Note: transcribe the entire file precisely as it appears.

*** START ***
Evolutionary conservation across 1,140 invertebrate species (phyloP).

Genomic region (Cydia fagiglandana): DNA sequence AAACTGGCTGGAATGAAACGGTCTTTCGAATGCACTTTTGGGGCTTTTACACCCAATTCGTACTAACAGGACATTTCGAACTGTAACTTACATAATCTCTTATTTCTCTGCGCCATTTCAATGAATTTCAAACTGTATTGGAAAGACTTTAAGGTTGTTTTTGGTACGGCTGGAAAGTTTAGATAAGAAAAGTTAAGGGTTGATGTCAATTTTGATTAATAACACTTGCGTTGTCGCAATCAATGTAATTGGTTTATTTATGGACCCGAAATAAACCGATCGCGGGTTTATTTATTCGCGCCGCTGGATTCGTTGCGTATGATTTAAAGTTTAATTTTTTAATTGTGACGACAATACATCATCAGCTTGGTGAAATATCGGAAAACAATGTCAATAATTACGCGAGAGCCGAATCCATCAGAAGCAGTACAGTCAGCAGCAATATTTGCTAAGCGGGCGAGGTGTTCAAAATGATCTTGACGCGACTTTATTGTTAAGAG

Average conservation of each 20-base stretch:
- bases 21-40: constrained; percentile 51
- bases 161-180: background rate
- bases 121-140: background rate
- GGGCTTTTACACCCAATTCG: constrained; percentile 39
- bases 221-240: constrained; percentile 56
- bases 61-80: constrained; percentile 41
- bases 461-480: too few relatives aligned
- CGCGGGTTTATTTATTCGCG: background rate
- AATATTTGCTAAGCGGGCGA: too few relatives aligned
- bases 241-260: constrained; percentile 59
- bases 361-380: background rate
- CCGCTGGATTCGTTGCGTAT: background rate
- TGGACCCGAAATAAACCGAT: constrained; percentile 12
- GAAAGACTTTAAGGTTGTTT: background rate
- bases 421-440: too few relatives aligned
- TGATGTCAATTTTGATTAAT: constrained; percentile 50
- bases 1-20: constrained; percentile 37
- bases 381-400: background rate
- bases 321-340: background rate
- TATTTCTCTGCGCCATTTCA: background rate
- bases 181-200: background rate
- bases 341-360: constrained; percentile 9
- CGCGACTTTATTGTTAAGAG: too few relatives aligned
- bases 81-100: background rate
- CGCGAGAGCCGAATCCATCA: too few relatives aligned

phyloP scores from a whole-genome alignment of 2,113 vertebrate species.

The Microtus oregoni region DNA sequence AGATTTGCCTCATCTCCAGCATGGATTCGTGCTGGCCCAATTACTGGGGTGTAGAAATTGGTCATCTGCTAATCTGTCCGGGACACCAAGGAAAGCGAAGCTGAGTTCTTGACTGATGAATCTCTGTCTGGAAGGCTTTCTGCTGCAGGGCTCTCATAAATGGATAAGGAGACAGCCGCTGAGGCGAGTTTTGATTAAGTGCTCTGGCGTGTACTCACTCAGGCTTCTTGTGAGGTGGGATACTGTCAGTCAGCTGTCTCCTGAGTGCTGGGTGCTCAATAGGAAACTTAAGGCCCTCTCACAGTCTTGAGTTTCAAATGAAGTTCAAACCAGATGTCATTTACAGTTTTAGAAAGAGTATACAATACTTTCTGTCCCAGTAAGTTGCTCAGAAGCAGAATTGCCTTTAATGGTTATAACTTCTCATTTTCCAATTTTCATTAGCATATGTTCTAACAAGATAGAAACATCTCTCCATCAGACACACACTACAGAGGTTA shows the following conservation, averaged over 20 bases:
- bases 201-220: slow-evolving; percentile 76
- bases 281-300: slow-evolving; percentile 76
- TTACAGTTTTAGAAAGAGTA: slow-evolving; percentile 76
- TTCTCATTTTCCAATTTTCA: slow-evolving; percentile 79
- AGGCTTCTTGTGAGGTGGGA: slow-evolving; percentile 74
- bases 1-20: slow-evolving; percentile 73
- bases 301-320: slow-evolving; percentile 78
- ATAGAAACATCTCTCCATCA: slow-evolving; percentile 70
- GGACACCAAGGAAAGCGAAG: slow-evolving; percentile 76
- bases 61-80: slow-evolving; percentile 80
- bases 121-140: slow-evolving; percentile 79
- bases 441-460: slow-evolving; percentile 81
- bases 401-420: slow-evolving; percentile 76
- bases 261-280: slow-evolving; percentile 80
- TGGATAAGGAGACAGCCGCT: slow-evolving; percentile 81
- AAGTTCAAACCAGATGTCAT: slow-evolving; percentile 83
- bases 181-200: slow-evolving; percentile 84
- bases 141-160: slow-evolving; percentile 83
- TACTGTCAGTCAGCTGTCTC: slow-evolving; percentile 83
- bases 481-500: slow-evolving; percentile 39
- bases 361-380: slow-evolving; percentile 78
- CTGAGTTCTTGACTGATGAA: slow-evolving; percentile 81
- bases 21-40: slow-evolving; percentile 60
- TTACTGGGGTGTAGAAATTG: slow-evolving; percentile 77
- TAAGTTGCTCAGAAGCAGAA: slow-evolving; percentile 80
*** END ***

Evolutionary conservation across 1,140 invertebrate species (phyloP).

Genomic region (Cydia fagiglandana): DNA sequence AAACTGGCTGGAATGAAACGGTCTTTCGAATGCACTTTTGGGGCTTTTACACCCAATTCGTACTAACAGGACATTTCGAACTGTAACTTACATAATCTCTTATTTCTCTGCGCCATTTCAATGAATTTCAAACTGTATTGGAAAGACTTTAAGGTTGTTTTTGGTACGGCTGGAAAGTTTAGATAAGAAAAGTTAAGGGTTGATGTCAATTTTGATTAATAACACTTGCGTTGTCGCAATCAATGTAATTGGTTTATTTATGGACCCGAAATAAACCGATCGCGGGTTTATTTATTCGCGCCGCTGGATTCGTTGCGTATGATTTAAAGTTTAATTTTTTAATTGTGACGACAATACATCATCAGCTTGGTGAAATATCGGAAAACAATGTCAATAATTACGCGAGAGCCGAATCCATCAGAAGCAGTACAGTCAGCAGCAATATTTGCTAAGCGGGCGAGGTGTTCAAAATGATCTTGACGCGACTTTATTGTTAAGAG

Average conservation of each 20-base stretch:
- bases 21-40: constrained; percentile 51
- bases 161-180: background rate
- bases 121-140: background rate
- GGGCTTTTACACCCAATTCG: constrained; percentile 39
- bases 221-240: constrained; percentile 56
- bases 61-80: constrained; percentile 41
- bases 461-480: too few relatives aligned
- CGCGGGTTTATTTATTCGCG: background rate
- AATATTTGCTAAGCGGGCGA: too few relatives aligned
- bases 241-260: constrained; percentile 59
- bases 361-380: background rate
- CCGCTGGATTCGTTGCGTAT: background rate
- TGGACCCGAAATAAACCGAT: constrained; percentile 12
- GAAAGACTTTAAGGTTGTTT: background rate
- bases 421-440: too few relatives aligned
- TGATGTCAATTTTGATTAAT: constrained; percentile 50
- bases 1-20: constrained; percentile 37
- bases 381-400: background rate
- bases 321-340: background rate
- TATTTCTCTGCGCCATTTCA: background rate
- bases 181-200: background rate
- bases 341-360: constrained; percentile 9
- CGCGACTTTATTGTTAAGAG: too few relatives aligned
- bases 81-100: background rate
- CGCGAGAGCCGAATCCATCA: too few relatives aligned

phyloP scores from a whole-genome alignment of 2,113 vertebrate species.

The Microtus oregoni region DNA sequence AGATTTGCCTCATCTCCAGCATGGATTCGTGCTGGCCCAATTACTGGGGTGTAGAAATTGGTCATCTGCTAATCTGTCCGGGACACCAAGGAAAGCGAAGCTGAGTTCTTGACTGATGAATCTCTGTCTGGAAGGCTTTCTGCTGCAGGGCTCTCATAAATGGATAAGGAGACAGCCGCTGAGGCGAGTTTTGATTAAGTGCTCTGGCGTGTACTCACTCAGGCTTCTTGTGAGGTGGGATACTGTCAGTCAGCTGTCTCCTGAGTGCTGGGTGCTCAATAGGAAACTTAAGGCCCTCTCACAGTCTTGAGTTTCAAATGAAGTTCAAACCAGATGTCATTTACAGTTTTAGAAAGAGTATACAATACTTTCTGTCCCAGTAAGTTGCTCAGAAGCAGAATTGCCTTTAATGGTTATAACTTCTCATTTTCCAATTTTCATTAGCATATGTTCTAACAAGATAGAAACATCTCTCCATCAGACACACACTACAGAGGTTA shows the following conservation, averaged over 20 bases:
- bases 201-220: slow-evolving; percentile 76
- bases 281-300: slow-evolving; percentile 76
- TTACAGTTTTAGAAAGAGTA: slow-evolving; percentile 76
- TTCTCATTTTCCAATTTTCA: slow-evolving; percentile 79
- AGGCTTCTTGTGAGGTGGGA: slow-evolving; percentile 74
- bases 1-20: slow-evolving; percentile 73
- bases 301-320: slow-evolving; percentile 78
- ATAGAAACATCTCTCCATCA: slow-evolving; percentile 70
- GGACACCAAGGAAAGCGAAG: slow-evolving; percentile 76
- bases 61-80: slow-evolving; percentile 80
- bases 121-140: slow-evolving; percentile 79
- bases 441-460: slow-evolving; percentile 81
- bases 401-420: slow-evolving; percentile 76
- bases 261-280: slow-evolving; percentile 80
- TGGATAAGGAGACAGCCGCT: slow-evolving; percentile 81
- AAGTTCAAACCAGATGTCAT: slow-evolving; percentile 83
- bases 181-200: slow-evolving; percentile 84
- bases 141-160: slow-evolving; percentile 83
- TACTGTCAGTCAGCTGTCTC: slow-evolving; percentile 83
- bases 481-500: slow-evolving; percentile 39
- bases 361-380: slow-evolving; percentile 78
- CTGAGTTCTTGACTGATGAA: slow-evolving; percentile 81
- bases 21-40: slow-evolving; percentile 60
- TTACTGGGGTGTAGAAATTG: slow-evolving; percentile 77
- TAAGTTGCTCAGAAGCAGAA: slow-evolving; percentile 80